Cabins are a fantastic feature that can be found in a range of different properties, from family homes, to bungalows, manor houses, to estates.
The role of the cabin in home gardens can be said to have evolved from the need and use for garden sheds, typically used for storage. A cabin, however, can have many different purposes and tend to be intentionally equipped with the structure, furnishing, decor and amenities that are necessary in order for people to spend time and occasionally stay or live in them. Their uses in regards to the former purposes can range from, but are not limited to, spare guest homes, rented spots, summer houses and / or event spaces.
Log cabins are said to be the originator of the modern cabin, the first of the sort being recognised in America during the 1600s. Unfortunately, these were built by western settlers, but the form would go on to inspire many other architects. The oldest known example is the Nothnagle Log House based in New Jersey. The largest log cabin in the world, Granot Loma, was built and named in 1923 and can be found in Michigan, at an impressive 26,000-square-foot.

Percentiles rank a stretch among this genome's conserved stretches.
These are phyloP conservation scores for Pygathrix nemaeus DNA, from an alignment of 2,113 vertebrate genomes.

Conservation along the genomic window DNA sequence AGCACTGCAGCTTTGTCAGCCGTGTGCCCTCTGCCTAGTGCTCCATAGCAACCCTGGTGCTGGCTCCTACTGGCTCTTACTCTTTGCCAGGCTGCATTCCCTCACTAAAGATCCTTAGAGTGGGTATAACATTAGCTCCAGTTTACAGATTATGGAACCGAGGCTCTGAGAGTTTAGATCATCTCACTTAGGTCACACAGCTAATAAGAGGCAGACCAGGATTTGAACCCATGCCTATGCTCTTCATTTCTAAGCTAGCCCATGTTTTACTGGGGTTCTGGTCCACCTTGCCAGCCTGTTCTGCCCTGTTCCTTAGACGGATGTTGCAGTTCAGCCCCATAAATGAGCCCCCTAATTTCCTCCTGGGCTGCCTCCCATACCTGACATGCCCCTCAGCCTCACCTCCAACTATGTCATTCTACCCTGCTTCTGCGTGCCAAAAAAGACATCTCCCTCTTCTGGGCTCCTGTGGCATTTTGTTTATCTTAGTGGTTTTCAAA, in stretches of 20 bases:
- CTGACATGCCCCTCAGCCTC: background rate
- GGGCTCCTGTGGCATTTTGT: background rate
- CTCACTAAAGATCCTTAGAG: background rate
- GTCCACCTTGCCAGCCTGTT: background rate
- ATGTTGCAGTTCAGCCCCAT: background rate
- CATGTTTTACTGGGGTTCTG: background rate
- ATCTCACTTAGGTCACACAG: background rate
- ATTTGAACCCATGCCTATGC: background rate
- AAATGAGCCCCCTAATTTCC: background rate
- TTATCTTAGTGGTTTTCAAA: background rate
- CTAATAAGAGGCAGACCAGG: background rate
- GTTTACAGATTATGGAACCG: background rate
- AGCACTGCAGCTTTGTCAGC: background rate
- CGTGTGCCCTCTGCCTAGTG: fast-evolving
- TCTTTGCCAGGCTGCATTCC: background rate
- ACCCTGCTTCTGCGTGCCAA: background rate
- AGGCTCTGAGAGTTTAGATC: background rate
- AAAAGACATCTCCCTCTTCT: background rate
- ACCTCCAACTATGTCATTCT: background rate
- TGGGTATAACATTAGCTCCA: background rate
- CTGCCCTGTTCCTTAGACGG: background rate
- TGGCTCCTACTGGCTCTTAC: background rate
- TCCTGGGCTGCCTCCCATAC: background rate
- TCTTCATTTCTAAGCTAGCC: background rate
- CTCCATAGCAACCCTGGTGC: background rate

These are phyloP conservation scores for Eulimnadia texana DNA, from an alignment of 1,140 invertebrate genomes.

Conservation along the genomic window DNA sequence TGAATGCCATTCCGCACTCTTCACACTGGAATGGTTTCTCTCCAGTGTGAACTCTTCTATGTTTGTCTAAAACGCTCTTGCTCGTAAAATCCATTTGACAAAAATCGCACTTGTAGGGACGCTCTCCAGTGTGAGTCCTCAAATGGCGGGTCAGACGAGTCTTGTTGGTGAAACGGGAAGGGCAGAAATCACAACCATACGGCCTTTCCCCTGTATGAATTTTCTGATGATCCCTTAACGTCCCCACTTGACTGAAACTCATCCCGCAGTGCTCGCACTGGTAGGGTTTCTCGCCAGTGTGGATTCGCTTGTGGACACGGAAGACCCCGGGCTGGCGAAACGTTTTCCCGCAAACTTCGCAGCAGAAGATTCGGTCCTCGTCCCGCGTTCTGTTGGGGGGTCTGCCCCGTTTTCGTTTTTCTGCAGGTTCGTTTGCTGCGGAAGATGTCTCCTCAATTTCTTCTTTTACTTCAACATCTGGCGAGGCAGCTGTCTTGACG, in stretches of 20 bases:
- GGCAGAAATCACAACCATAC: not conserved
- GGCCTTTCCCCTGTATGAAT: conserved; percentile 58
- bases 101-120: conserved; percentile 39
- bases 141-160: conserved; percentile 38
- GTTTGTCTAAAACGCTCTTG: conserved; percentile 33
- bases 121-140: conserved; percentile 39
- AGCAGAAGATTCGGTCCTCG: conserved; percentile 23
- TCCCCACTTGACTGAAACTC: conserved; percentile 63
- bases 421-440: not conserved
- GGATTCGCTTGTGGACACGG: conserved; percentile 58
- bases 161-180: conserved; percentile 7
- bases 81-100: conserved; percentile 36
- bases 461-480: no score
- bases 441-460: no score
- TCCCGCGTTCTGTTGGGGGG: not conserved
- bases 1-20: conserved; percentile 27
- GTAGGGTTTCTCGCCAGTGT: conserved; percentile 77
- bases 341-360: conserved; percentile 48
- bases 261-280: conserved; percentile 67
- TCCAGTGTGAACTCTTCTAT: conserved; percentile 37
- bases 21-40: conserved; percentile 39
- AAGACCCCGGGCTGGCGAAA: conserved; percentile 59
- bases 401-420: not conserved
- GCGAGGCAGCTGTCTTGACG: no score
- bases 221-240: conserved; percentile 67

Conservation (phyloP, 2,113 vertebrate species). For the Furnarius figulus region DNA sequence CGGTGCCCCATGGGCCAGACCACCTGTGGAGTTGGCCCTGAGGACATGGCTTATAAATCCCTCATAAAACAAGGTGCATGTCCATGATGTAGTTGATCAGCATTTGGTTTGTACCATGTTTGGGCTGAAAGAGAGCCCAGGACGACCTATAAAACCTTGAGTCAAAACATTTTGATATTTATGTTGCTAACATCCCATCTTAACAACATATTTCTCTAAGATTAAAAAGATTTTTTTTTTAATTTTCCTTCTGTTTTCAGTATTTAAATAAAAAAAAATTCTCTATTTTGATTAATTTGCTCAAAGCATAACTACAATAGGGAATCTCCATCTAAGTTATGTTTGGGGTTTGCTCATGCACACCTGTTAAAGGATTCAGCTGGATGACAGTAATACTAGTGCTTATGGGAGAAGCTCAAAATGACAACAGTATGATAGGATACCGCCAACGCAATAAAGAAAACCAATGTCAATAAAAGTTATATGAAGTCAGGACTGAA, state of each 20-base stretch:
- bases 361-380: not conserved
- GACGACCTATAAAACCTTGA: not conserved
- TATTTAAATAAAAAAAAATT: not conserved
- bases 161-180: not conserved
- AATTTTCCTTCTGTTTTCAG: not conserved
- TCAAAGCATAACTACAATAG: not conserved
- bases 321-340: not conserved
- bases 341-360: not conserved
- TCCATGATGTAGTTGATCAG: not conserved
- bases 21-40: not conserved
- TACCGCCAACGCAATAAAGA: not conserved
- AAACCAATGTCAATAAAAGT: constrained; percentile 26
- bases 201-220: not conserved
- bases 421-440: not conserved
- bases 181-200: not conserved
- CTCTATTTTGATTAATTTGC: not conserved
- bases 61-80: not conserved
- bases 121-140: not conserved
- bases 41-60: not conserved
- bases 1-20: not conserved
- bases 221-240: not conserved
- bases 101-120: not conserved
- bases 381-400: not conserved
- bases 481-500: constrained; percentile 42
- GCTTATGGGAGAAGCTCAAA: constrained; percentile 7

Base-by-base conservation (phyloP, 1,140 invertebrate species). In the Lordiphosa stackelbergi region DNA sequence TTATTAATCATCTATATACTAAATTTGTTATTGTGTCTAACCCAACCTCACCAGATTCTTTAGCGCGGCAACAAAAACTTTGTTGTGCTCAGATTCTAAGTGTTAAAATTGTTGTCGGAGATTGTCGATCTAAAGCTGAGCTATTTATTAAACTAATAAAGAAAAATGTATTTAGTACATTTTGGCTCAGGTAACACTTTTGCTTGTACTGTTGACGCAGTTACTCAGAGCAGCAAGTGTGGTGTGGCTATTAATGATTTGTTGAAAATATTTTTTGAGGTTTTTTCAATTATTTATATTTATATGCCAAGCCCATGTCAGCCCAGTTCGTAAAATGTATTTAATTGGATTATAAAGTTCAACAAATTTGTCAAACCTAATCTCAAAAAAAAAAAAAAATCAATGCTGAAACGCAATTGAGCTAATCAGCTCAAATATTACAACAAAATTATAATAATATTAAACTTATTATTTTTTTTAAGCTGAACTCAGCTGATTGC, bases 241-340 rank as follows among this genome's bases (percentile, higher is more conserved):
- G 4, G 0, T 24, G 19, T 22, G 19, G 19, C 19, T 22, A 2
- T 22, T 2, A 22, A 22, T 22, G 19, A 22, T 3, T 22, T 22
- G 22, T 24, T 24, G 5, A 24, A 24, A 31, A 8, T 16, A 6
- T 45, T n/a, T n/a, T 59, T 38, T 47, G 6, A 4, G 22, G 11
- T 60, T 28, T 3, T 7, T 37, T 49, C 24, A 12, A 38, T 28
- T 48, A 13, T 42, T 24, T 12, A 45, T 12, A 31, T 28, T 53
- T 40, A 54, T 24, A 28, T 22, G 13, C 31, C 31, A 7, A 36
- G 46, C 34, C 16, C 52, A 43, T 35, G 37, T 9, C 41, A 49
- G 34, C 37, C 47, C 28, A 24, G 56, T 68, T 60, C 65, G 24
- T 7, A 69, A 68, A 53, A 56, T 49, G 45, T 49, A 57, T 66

A fun fact about log cabins is that they are actually energy efficient because the wood logs are capable of thermal mass.
Now, cabins can be found in a few different materials and components, most of which are renewable and/or reusable, proving the cabin a relatively environmentally-friendly addition to the modern home. Materials include wood, steel and solar panelling.
Cabins can elevate any shoot location; not only can they provide extra space for a green room, changing area or to store equipment overnight, but they can increase creative possibilities, whether that be a fresh spot for shooting a scene or utilising its position and structure to explore new angles.
Some incredible cabins can be found at Charcoal House, Driftwood, Marmora Road and Twilight.